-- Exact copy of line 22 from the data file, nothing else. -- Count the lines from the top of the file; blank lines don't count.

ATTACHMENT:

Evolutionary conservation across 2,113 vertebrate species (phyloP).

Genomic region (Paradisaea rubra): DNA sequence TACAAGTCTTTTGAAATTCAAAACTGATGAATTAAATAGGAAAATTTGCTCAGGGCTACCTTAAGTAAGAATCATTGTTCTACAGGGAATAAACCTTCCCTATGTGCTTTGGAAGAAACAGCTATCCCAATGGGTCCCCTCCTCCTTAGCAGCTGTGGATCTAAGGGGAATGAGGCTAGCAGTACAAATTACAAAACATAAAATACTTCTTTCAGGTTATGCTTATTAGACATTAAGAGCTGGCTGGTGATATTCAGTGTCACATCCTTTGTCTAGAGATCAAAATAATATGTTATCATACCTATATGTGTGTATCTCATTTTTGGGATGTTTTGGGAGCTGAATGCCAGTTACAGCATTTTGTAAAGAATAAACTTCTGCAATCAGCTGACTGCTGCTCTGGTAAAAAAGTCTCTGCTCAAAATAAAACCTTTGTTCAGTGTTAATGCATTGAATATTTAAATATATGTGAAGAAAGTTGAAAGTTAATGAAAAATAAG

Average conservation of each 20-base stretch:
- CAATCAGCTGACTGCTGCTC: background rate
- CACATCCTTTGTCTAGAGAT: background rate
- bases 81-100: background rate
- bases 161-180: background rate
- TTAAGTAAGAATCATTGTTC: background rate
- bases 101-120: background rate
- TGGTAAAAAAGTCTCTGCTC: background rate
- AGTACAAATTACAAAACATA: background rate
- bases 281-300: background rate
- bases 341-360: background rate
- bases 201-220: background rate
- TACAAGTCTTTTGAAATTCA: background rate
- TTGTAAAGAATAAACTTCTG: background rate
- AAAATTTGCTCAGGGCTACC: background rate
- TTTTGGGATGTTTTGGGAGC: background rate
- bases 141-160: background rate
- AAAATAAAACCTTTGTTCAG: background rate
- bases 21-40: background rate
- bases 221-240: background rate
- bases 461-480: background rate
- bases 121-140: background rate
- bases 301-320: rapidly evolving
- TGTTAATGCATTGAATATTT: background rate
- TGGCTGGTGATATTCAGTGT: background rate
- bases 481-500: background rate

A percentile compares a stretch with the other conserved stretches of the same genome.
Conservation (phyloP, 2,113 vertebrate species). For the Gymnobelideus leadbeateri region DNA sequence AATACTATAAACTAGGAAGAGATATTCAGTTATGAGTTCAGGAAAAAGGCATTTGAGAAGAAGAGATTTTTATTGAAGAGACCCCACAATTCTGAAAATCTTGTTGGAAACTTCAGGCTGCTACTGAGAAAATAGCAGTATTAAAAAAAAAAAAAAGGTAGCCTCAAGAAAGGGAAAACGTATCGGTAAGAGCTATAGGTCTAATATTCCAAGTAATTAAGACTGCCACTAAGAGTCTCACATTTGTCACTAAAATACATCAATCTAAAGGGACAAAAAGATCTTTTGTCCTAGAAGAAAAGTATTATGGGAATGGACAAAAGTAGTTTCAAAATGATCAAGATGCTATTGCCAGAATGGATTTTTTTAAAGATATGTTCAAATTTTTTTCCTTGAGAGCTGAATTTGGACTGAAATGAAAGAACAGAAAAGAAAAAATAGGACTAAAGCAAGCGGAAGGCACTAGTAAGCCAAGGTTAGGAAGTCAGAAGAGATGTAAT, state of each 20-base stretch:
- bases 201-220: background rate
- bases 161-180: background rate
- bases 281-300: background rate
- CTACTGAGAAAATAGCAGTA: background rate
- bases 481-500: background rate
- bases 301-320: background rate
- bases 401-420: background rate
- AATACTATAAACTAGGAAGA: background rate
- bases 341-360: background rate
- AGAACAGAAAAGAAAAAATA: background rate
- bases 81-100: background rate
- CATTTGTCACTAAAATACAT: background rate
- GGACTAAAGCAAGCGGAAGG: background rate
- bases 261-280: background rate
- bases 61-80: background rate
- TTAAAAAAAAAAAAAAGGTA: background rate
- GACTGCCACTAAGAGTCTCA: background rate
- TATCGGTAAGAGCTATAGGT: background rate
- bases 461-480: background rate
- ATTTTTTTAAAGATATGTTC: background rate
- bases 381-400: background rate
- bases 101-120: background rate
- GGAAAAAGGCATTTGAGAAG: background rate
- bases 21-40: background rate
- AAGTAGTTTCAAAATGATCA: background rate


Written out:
- bases 221-240: background rate